Day 11: Jesus is the King of Kings
يسوع ملك الملوك (Arabic)
…which God will bring about in His own time—God, the blessed and only Ruler, the King of kings and Lord of lords… – 1 Timothy 6:15
It is very common to speak about Jesus in the Advent season as the coming Messiah or king. Many famous hymns celebrate Him as such. But have you thought of what this actually means? What were the gospel writers communicating by portraying this baby born in a cave in Bethlehem as king?
A Universal King
Matthew stresses in the beginning of his gospel that Jesus Christ is the King of all people, not only the Jews, by recounting the coming of the magi, or the kings of the East, to worship him, to acknowledge Him as “king,” and to give Him the honour that befits Him as a king! The coming of the nations’ representatives is actually the fulfillment of prophecies. Isaiah, for example, described how the nations will walk in the light coming out of Jerusalem—that is, the light of the Messiah (Isaiah. 49:6; see also Psalm 72).
Jesus Christ is the King of the universe, the King of all peoples. This is good news for us today. It means that racism has no place in Christianity—not in Jesus’s day, not in modern day Bethlehem where I live and work, not at any time or in any place! There is no place for ethnic, sectarian, religious, or tribal racism in our Christian faith. Our diversity as Christians is part of our identity, and it is important and necessary. In addition, this is a challenge to any racist ideology and to any notions of supremacy or privilege.
A Challenge to the Empire
The gospel’s message that “Jesus is King” is a challenge to all the kings who were contemporary with Christ. Jesus challenges the logic of might and pride. He challenges the empire of His time. When Matthew writes that the Magi presented this child with royal gifts, and that Herod was troubled and even mad, there is a subtle yet profound message: because Jesus was born, this mighty and ruthless king fears for his throne.
There is a new kingdom, and born in Bethlehem is the new king. However, His kingdom is quite different from the kingdoms of the world. It is a kingdom of a different kind. The King is born in a cave, not a castle. He is born in Bethlehem, not Rome, Athens, or even Jerusalem. The heralds of the kingdom were simple shepherds. His parents from little-known Nazareth. His father a carpenter.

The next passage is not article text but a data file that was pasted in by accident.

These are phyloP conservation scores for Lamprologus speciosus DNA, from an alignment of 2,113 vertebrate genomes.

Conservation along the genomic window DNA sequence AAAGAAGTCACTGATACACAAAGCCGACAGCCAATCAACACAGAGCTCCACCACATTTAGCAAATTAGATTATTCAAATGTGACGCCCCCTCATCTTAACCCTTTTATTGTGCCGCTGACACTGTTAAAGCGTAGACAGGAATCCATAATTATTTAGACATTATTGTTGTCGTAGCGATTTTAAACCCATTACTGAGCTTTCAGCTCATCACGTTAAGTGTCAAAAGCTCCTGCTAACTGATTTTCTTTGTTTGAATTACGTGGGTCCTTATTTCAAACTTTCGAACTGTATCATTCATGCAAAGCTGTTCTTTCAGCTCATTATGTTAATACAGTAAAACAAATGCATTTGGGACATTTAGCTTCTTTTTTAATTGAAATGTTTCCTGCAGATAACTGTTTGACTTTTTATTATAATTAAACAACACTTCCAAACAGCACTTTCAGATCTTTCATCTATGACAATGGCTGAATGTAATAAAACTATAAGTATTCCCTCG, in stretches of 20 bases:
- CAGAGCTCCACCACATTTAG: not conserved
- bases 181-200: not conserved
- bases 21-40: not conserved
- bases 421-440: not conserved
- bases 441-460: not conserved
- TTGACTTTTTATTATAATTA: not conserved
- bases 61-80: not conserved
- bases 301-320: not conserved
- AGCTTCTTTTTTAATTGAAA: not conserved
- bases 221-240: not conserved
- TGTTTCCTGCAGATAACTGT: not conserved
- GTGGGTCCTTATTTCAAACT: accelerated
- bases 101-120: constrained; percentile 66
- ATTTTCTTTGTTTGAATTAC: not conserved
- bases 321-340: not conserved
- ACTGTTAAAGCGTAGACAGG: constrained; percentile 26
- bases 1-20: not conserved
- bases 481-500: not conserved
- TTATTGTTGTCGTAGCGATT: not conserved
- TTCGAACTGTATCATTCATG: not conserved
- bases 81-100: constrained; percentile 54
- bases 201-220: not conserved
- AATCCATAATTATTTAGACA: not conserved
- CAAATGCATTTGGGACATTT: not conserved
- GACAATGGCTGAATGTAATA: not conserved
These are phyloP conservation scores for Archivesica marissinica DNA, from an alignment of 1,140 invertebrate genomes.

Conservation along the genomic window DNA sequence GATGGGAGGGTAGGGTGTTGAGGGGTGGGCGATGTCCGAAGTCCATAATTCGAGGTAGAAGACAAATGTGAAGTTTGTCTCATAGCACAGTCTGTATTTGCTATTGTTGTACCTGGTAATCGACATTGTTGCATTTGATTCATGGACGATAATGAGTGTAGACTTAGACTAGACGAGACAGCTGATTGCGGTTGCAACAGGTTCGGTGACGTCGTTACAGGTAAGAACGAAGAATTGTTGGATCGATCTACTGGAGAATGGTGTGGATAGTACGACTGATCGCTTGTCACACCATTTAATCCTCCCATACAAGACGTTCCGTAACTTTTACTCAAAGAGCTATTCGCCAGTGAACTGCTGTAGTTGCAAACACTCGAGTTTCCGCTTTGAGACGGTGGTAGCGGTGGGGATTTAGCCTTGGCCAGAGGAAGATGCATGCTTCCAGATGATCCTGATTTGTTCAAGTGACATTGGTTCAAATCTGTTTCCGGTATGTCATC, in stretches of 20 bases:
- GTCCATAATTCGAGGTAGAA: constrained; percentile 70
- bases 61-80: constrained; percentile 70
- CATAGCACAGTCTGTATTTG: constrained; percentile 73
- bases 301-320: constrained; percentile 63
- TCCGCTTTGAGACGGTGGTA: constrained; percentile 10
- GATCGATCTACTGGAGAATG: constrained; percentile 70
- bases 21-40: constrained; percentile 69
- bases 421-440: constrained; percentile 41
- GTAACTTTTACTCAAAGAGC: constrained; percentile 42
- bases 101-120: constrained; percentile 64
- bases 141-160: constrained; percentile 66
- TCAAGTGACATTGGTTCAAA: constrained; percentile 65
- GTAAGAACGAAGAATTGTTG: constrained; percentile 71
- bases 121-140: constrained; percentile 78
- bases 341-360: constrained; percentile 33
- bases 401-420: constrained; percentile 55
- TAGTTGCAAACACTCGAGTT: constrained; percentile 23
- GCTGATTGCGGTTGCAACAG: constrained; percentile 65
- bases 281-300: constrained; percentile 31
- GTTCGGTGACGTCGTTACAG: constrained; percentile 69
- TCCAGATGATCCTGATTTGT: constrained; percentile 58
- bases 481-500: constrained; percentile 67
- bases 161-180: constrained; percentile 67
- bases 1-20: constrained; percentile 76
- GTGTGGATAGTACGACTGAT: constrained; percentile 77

It is a kingdom with love and service at its core. Its King was a servant of all, who died and suffered on behalf of all.
When Matthew wrote his gospel, Christians were persecuted, weak, and small in numbers, yet he had the audacity to declare Jesus as the King of the world. He even mocked Herod as being fearful and obsessed. Herod the king was troubled, while the royal gifts went to the true king. Today, two thousand years later, Herod is just a memory, a footnote in the story of Jesus. The remains of his castle near Bethlehem bear witness to his brutality, his madness, and to the oppression and injustice of his tyranny. Meanwhile, the grotto of the nativity bears witness to the meekness of Christ, and worshipers visit it day by day. Worshipers of Jesus the King from all over give witness to His universal kingdom!
A Challenge for Us Today
Jesus Christ today is a King who challenges us all with His weakness, poverty, and meekness. Shall we accept Him as king? Do we accept His approach of sacrificial love? The challenge for us today is to choose what the Magi chose – to come before Christ and offer Him our gifts, ourselves, our hearts. The challenge also is to follow Him in His servant leadership, in His humility and meekness, and in His sacrificial love and service to all peoples.
Rev. Dr Munther Isaac is a Palestinian Christian and Langham Scholar who received support for his PhD from Langham Partnership. He is pastor of the Evangelical Lutheran Christian Church in Bethlehem, and the academic dean of Bethlehem Bible College. He directs the highly acclaimed and influential Christ at the Checkpoint conferences.